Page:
Using Scripts

This feature has been deprecated and by default is not available in the workbench interface. To enable proxy scripting please add AllowProxyScripting=true to your resource/conf/ file and restart screen-scraper.


screen-scraper has the ability to run custom-made scripts while the proxy server is running (more information on starting and stopping the server is available). This allows you to setup blacklists, filter web pages, or otherwise manipulate browser requests and server responses. It is recommended that you read about managing and using scripts before continuing.

Using the scripts

The scripts tab is used to associate scripts with a proxy. Depending on when you decide to run your script, certain built in objects will be in scope that are unique to the proxy environment.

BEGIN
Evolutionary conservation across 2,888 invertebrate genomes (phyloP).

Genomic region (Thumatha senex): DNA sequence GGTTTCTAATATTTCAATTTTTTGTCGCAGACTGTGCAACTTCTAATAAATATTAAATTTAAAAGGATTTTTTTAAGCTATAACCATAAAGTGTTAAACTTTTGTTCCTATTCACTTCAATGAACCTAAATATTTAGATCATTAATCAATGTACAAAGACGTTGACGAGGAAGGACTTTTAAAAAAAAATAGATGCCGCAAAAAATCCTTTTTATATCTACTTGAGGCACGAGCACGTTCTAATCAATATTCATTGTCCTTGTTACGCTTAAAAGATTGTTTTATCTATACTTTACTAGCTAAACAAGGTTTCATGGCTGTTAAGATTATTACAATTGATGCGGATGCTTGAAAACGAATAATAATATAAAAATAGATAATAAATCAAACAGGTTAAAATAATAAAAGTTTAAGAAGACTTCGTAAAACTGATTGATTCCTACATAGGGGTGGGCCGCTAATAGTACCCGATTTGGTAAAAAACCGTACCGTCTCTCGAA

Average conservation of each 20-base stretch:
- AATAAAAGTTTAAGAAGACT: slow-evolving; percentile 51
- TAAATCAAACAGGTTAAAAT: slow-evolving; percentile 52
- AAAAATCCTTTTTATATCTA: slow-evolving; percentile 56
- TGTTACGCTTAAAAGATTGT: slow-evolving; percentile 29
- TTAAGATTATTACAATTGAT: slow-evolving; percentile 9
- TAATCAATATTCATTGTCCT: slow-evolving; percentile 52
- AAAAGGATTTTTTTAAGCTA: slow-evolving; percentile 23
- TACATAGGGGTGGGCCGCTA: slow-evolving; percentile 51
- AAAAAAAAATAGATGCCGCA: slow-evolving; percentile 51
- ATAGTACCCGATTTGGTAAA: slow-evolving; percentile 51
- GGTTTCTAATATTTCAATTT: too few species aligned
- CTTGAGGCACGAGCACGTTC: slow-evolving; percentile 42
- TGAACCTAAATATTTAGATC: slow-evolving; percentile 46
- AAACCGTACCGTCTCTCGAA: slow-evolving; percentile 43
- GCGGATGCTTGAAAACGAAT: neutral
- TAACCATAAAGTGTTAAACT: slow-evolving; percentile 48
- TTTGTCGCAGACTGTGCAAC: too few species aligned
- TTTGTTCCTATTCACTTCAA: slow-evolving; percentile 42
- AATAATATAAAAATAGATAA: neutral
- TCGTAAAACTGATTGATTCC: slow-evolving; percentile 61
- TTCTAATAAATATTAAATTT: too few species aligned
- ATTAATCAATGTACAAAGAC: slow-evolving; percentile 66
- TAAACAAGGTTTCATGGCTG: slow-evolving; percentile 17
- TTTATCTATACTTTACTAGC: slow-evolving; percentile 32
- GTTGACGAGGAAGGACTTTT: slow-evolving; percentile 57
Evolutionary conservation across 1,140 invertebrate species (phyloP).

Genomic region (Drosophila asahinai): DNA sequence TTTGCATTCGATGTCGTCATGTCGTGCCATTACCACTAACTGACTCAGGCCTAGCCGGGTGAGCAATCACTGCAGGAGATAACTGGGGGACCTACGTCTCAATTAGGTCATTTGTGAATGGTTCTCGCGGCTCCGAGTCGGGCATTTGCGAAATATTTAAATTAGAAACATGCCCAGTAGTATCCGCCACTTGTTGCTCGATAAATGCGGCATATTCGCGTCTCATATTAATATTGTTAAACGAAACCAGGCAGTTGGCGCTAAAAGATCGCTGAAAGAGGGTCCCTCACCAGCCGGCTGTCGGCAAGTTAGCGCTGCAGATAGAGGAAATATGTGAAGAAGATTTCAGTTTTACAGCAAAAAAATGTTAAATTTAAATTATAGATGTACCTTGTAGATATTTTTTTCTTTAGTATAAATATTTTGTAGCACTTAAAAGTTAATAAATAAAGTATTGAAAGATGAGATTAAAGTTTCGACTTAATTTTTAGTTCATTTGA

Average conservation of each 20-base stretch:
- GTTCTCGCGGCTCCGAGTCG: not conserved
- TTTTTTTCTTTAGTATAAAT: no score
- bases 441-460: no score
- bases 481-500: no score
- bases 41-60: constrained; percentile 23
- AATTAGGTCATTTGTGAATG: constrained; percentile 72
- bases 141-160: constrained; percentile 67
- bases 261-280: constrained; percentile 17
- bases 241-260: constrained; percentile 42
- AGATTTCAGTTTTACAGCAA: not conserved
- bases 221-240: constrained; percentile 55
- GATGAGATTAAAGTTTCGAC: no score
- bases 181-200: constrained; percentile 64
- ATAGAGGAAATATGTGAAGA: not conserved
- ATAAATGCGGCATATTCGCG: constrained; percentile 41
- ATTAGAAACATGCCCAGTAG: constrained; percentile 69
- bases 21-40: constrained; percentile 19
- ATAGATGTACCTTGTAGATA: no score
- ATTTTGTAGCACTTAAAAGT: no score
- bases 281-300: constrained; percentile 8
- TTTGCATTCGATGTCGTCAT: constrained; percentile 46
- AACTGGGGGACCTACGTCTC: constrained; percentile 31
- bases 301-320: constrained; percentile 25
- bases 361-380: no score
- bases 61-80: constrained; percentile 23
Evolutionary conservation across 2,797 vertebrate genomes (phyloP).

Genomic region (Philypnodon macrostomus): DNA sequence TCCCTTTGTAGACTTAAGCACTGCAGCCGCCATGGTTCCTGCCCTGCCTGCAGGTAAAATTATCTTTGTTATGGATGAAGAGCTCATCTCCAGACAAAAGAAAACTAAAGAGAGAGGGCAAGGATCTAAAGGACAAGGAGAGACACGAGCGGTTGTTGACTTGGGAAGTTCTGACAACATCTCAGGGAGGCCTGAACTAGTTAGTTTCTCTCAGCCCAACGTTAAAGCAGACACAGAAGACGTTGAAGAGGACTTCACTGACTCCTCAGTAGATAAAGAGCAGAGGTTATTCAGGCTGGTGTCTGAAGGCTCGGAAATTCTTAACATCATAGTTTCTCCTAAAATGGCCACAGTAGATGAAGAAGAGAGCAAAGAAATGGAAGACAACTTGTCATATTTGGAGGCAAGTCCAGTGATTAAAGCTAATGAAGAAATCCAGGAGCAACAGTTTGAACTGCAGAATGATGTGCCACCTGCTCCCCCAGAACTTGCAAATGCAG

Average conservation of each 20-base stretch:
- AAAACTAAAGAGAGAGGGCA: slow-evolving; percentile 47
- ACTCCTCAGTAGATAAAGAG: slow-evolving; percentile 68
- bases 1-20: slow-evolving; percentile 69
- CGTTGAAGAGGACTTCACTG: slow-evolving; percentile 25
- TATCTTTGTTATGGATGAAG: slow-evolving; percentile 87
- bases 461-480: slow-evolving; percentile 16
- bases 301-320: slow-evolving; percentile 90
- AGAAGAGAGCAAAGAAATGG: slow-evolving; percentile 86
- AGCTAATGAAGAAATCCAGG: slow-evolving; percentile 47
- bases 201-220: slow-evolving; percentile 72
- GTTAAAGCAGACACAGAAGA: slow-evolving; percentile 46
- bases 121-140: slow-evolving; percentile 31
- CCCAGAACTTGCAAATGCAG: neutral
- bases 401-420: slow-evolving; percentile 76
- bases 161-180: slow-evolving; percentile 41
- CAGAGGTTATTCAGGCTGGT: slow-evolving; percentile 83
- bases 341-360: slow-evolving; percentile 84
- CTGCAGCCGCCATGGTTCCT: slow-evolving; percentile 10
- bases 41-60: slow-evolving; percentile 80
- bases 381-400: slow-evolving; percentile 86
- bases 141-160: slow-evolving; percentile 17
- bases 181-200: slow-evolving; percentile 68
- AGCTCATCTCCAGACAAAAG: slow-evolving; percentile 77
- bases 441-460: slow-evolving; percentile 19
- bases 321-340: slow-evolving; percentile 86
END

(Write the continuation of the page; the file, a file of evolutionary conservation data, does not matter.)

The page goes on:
Built-in objects

screen-scraper offers a few objects that you can work with in a script in the proxy environment. See the variable scope section and/or API documentation for more details.

  • proxySession: This object allows for interaction with the currently running proxy session.
  • request: This object allows for interaction with the currently received HTTP request.
  • response: This object allows for interaction with the currently received HTTP response.

Variable scope

Depending on when a script gets run different variables may be in scope (available). The table that follows specifies what variables will be in scope depending on when a given script is run.

When Script is Run proxySession in scope request in scope response in scope
Beginning of proxy session X
Before HTTP request X X
After HTTP request X X
Before HTTP response X X X
After HTTP response X X X

Debugging scripts

One of the best ways to fix errors is to simply watch the proxy session log (under the log tab in the proxy session) and the error.log file (located in the log directory of screen-scraper's install directory) for script errors. When a problem arises in executing a script screen-scraper will output a series of error-related statements to the logs. Often a good approach in debugging is to build your script bit by bit, running it frequently to ensure that it runs without errors as you add each piece.